Photos by Scott Irvine, Thomas Dorn, Lenny Gonzalez

Seattle's longest-running jazz festival is also its most visionary. Now 19 years old, the Earshot Jazz Festival curates a roster of far-flung musical talent, much of it outside the scope of traditional jazz. But jazz demands evolution: As the classics endure, new music expands into indefinable outer realms. This year, the Earshot Jazz Festival includes young iconoclasts, old masters, films dedicated to old masters, demented screaming, experimental guitar, and a band of Bedouin rebels from Western Africa. These are some of the most intriguing offerings:

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—Nobody at Earshot has greater name recognition outside the jazz world than Mike Patton. The former Faith No More vocalist's long-running, reliably noisy association with avant-garde composer/saxophonist John Zorn came together in 2006 with the Moonchild album—a mercurial nightmare of twisted metal guitar, scattershot drums, and Patton's electronically enhanced wail. The music is beautiful like an explosion: radiant, violent, and dangerous. Performing live, Moonchild (Sun Nov 4) features Patton, bassist Trevor Dunn, and drummer Joey Baron. Zorn plays the role of conductor, directing the band through manic improvisations that veer from ominous meditations to raging discord.

—The other name rock fans will recognize is Nels Cline, namesake of the Nels Cline Singers. Cline has experimental leanings only intimated in his role as lead guitarist for Wilco, and his trio with drummer Scott Amendola and upright bassist Devin Hoff—sans singers—is his vehicle for unfettered, shape-shifting improvisation. Amendola's own outfit, the Scott Amendola Band, hews closer to traditional jazz structures and is unafraid of hard-locked grooves. Violin gives the music a regal country twang amplified by rangy electric guitar (Cline and Amendola both play Wed Oct 24).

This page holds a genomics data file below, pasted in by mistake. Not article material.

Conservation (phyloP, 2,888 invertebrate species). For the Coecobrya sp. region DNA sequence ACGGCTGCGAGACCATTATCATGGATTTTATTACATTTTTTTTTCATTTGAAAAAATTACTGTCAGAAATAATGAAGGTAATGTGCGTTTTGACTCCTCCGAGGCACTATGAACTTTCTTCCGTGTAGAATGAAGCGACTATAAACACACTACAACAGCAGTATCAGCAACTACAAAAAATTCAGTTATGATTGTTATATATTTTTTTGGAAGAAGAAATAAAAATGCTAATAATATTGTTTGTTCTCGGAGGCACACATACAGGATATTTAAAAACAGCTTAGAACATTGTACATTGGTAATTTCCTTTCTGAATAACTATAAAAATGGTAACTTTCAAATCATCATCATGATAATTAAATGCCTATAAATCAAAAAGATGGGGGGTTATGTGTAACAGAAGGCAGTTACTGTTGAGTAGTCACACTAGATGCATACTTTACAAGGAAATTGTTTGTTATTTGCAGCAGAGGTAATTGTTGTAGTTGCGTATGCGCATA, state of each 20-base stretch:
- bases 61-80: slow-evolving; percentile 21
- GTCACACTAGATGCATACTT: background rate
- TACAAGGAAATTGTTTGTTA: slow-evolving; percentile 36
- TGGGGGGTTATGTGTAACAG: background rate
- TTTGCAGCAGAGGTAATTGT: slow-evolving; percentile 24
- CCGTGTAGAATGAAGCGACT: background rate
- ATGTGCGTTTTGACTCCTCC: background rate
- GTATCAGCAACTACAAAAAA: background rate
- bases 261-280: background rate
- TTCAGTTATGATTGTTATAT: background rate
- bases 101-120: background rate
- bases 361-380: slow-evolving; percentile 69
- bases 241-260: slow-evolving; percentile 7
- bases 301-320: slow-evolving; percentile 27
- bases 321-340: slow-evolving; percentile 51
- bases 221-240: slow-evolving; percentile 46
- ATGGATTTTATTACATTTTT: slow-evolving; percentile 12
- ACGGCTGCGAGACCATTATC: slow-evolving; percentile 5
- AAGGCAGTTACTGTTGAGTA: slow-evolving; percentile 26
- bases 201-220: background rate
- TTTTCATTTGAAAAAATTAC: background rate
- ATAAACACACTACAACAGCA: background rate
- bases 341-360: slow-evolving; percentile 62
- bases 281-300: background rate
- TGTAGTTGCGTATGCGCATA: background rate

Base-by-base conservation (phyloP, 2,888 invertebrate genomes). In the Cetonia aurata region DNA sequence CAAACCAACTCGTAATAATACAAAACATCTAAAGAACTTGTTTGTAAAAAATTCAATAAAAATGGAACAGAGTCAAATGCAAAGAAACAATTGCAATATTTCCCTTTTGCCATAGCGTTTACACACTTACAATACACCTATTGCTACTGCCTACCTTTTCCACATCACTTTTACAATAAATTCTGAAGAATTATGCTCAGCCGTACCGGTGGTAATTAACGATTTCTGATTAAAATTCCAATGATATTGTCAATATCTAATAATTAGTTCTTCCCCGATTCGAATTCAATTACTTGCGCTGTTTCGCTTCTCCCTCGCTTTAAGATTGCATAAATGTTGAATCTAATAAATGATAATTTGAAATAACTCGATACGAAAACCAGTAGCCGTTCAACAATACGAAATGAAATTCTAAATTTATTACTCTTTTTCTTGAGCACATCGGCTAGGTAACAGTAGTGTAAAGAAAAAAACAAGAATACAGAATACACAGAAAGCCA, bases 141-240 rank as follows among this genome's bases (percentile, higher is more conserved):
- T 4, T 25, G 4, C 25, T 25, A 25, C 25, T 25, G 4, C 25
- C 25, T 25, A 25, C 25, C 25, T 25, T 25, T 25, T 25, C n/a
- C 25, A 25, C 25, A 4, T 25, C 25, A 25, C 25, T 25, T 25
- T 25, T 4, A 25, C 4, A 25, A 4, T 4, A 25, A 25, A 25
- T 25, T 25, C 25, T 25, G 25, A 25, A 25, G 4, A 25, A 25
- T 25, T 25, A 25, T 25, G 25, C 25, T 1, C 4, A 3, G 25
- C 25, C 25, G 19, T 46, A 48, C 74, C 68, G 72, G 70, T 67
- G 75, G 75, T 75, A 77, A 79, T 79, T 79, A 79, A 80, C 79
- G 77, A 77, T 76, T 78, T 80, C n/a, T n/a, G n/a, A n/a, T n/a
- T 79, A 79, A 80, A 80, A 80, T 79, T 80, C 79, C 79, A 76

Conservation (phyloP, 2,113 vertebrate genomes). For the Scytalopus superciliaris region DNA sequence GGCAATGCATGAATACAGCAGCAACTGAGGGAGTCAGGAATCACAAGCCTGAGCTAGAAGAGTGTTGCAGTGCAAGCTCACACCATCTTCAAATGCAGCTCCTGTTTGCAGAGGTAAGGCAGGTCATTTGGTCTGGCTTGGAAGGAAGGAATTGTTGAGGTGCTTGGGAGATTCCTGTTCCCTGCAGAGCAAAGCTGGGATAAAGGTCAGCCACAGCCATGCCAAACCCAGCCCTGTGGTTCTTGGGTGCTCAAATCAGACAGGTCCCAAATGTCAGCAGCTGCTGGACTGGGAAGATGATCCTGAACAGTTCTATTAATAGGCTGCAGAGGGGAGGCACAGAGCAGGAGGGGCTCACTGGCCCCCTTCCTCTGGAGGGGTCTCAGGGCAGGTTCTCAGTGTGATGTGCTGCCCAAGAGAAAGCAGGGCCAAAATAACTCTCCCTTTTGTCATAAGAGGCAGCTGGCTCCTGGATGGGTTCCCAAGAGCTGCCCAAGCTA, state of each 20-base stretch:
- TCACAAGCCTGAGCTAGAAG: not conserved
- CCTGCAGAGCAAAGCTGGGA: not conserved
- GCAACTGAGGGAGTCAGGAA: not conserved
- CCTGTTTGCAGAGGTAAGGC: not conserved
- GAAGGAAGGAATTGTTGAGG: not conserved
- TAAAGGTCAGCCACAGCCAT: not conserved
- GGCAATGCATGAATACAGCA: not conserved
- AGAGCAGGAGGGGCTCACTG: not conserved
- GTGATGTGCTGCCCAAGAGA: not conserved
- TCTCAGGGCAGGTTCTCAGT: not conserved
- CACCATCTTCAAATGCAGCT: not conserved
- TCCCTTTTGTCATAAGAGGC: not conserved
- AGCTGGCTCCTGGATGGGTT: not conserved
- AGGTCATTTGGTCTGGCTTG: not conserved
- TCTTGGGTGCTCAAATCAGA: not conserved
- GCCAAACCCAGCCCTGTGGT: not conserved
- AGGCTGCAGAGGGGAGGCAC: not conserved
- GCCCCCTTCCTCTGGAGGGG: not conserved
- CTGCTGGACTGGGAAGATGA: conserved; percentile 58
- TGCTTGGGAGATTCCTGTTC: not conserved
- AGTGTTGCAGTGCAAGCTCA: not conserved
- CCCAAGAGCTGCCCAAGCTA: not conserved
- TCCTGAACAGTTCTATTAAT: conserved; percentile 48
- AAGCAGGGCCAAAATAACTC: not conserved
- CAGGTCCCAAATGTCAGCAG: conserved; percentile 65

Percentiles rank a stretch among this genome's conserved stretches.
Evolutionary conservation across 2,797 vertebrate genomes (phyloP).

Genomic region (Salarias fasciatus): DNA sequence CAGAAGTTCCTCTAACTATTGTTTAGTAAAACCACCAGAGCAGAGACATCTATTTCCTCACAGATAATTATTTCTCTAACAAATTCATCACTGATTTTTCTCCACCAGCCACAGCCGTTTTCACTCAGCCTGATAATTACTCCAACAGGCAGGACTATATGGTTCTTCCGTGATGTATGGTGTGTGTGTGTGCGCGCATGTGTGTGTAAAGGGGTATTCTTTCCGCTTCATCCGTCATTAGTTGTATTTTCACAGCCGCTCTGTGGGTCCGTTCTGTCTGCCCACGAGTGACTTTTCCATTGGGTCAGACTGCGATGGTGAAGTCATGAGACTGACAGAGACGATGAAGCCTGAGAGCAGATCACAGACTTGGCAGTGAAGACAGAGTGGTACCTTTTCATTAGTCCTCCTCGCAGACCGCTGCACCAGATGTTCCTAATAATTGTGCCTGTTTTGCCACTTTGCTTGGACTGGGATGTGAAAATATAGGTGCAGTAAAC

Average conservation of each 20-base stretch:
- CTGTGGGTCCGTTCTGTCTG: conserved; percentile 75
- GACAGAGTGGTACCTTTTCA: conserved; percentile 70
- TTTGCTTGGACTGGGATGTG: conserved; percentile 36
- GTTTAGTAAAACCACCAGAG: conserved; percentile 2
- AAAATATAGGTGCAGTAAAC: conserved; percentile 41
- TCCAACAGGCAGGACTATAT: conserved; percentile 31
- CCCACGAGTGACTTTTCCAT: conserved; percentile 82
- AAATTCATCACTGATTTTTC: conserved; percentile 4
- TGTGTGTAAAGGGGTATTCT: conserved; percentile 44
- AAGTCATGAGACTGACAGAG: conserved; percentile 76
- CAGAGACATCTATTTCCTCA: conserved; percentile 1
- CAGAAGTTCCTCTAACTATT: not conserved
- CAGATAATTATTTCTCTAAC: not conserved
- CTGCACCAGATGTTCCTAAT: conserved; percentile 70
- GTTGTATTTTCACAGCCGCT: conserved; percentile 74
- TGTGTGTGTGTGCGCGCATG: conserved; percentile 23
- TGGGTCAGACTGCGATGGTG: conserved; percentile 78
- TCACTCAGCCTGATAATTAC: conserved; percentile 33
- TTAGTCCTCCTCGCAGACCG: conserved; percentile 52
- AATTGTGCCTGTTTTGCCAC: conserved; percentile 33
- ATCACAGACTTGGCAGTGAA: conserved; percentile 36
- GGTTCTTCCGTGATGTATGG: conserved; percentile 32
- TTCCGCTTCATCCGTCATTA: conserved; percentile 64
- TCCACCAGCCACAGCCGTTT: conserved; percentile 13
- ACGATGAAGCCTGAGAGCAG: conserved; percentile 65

—Despite its cinematic allure, jazz has fared poorly on film. Directors usually portray jazz musicians as glamorous but tragically troubled characters or just cue the music for atmosphere. Recently restored and rereleased, the 1981 film Imagine the Sound (Tues–Thurs Oct 23–25) does what few jazz documentaries do: It gets out of the way and lets the musicians play. Though filmed a solid decade after "the New Thing" remade (and some say destroyed) jazz in the mid-1960s, these conversations with and performances by Cecil Taylor, Archie Shepp, Paul Bley, and the fabulous trumpeter Bill Dixon are superb. Long after the embarrassing whitewash of Ken Burns's Jazz has evaporated from the minds of music lovers, Imagine the Sound will remain a crucial document of four radical 20th-century musicians and their music.

—Together since 1982, the Bedouin musicians of Tinariwen (Wed Oct 31) mix elements of traditional North and West African music—hand percussion, songs sung in Tamashek, devotional chanting—with electric guitars and blues-based scales. It's Bedouin rock: rhythmic, sinuous, and trance inducing, but also surprisingly accessible. Around the world, the band literally fills stadiums: Tinariwen have opened for the Stones and have played with Santana and Robert Plant.

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—Skerik inspires cultish devotion; the physiological reaction by rabid males to his berserk sax attacks is known as a "Skerection." He might be the marquee name in McTuff (Wed Oct 31), but the soul-jazz quartet really belongs to Joe Doria and his B3 organ. Doria never lets his immense chops get in the way of momentum or soul, just as guitarist Andy Coe reels in his extended flights for glistening, razor-sharp solos. Backed by D'Vonne Lewis—previously named here as Seattle's best young drummer—McTuff is by far the most groove-oriented band at Earshot.

—The last time he appeared at Earshot, Jason Moran (Sun Nov 4) reminisced movingly about his teacher, the late, great Jaki Byard, a stalwart pianist for Charles Mingus in the 1960s. Byard instilled in Moran an encyclopedic knowledge of jazz history. Like Byard, Moran flits blithely from down-home, stanked-up blues to dissonantly jarring runs. Yet like his teacher, Moran tempers his eclecticism with taste. His use of prerecorded elements transcends the usual let's-start-the-tune-with-something-weird approach; instead, those segments and snippets foreshadow the themes, rhythms, and timbres inside the tune. With Taurus Mateen on bass and Nasheet Waits on drums. recommended